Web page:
1. The cost of the proposed policy work programme will be met from within departmental baselines.
    [Text redacted - confidential advice to government]

Legislative implications

  1. The proposals in this paper will be included in a bill. My 2019 bid for an Accessible Aotearoa New Zealand Bill to be included in the legislative programme for 2020 gave the bill a Category 5 priority (drafting instructions to Parliamentary Counsel). The Bill was referred to the Legislation Design Advisory Committee for consideration.
  2. Given that I now do not expect a finalised policy proposal to be presented to Cabinet until May 2021, the timetable for the bill requires revision. I also expect to revise my proposed priority for the Bill, to Category 4 (introduction in 2021).
  3. Following final Cabinet decisions in May 2021, drafting instructions to Parliamentary Counsel will be provided and the drafting of a bill is expected to take approximately four to six months, prior to consideration by the Cabinet Legislation Committee. Any associated secondary legislation would be developed at the same time (e.g. detailing how advisory councils would work). At this stage I would expect the introduction of legislation (dependent on the drafting period and approval by the Cabinet Legislation Committee) to be towards the end of 2021.

Impact Analysis

Regulatory Impact Statement

  1. There is no requirement to provide a Regulatory impact Analysis (RIA) with this paper as no decision to create or amend legislation or regulation is being sought, nor is Cabinet being asked for intermediate decisions to narrow the set of options to be considered at a later stages of the policy development. A RIA will be required when either final or intermediate decisions will be sought from Cabinet. MSD has been working closely with Treasury officials about the RIA process.

Population Implications

  1. The proposals in this paper are an important step towards making positive changes that will lift economic and social outcomes and enable greater participation by disabled New Zealanders, and a wide range of other groups. A summary of how the proposal affects key groups is as follows.
    Population group How the proposal may affect this group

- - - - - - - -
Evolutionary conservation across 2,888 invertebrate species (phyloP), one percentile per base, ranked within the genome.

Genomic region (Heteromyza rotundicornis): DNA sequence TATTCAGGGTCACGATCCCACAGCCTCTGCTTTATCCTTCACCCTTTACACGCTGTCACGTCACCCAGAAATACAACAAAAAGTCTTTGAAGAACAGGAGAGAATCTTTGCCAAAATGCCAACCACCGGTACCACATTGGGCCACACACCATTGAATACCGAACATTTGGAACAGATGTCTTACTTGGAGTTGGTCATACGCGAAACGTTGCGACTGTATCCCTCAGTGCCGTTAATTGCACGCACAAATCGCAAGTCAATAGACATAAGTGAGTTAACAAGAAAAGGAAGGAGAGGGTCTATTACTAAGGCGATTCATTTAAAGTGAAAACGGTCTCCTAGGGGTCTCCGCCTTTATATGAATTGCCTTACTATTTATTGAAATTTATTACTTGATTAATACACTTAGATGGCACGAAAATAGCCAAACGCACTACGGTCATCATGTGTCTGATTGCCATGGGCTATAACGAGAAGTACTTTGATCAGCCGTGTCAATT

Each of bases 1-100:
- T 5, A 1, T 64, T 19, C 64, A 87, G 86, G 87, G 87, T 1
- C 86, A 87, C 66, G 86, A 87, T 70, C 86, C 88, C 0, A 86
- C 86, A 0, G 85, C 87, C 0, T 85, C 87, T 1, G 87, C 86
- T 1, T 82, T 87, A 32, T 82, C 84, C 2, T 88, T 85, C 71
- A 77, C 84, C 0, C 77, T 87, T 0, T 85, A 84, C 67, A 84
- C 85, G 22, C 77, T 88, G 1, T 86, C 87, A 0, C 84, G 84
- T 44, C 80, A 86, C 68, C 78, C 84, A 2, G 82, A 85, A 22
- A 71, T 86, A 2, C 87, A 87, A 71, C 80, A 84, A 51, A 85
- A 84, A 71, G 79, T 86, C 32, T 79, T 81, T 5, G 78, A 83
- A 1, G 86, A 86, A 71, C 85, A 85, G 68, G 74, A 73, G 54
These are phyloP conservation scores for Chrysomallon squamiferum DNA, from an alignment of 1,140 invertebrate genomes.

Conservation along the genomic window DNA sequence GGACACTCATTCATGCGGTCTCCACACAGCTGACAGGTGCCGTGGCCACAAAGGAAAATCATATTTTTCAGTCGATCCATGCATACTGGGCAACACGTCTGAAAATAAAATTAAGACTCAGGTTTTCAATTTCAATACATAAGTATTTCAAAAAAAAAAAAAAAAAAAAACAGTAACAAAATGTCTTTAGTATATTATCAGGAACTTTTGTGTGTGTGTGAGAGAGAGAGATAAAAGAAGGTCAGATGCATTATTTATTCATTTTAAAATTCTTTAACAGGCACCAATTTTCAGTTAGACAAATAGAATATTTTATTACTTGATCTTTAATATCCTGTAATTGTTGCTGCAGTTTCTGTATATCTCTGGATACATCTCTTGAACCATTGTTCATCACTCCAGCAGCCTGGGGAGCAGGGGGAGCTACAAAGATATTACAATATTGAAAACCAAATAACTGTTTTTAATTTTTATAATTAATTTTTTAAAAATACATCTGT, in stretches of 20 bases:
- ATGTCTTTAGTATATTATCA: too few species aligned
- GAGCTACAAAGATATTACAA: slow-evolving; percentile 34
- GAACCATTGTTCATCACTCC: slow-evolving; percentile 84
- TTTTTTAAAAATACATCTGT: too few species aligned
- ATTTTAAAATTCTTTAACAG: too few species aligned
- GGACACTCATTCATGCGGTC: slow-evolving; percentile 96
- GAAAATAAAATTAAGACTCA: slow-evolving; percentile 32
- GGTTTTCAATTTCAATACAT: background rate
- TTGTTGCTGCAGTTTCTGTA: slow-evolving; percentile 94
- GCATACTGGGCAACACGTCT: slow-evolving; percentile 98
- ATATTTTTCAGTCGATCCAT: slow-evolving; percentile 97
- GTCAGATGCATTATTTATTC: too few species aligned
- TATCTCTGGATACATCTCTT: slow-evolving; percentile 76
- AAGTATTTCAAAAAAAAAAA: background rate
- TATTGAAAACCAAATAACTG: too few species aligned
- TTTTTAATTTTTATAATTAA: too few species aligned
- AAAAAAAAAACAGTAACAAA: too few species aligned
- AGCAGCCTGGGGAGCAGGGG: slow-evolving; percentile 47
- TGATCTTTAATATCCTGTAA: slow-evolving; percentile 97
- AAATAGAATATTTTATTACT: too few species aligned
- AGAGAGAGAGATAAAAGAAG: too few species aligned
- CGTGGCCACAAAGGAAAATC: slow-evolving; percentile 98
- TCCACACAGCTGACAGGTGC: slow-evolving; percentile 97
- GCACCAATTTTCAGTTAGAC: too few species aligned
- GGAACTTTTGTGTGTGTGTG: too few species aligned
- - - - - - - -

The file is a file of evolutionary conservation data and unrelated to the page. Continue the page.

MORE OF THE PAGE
Disabled people

    This paper addresses disability issues specifically. A legislative framework to accelerate accessibility is a positive step towards reducing barriers to accessibility. Reducing barriers matters because they impede a large group of New Zealanders from achieving to their full potential and fully participating in society.

    Accelerating the pace of improvements in accessibility is a specific action in the Disability Action Plan 2019 – 2023. It will also assist New Zealand to meet international obligations under the CRPD. It would help improve outcomes for disabled people across all DAP outcome areas, including employment, education and health, and provide benefits to others in the wider population.

    The paper’s proposals have been discussed with the DPO Coalition, and are consistent overall with the Access Alliance’s principles for an Accessible New Zealand. Areas of divergence e.g. over setting legislative targets have been discussed with the Access Alliance and a middle ground reached.


    Improving accessibility will benefit New Zealand’s seniors population, as older people are more likely to be living with a long-term health condition or disability (nearly 60 percent of people over 65 are disabled).

    Accelerating accessibility will contribute to key action areas in Better Later Life He Oranga Kaumatua 2019 – 2034; for example, making environments accessible; creating diverse housing choices and options; and enhancing opportunities for participation and social connection. Accessible environments are consistent with the age-friendly cities and communities approach promoted by the World Health Organization. As the action plan is developed in 2020 there may be specific actions contributing to both Better Late Life and Accelerating Accessibility.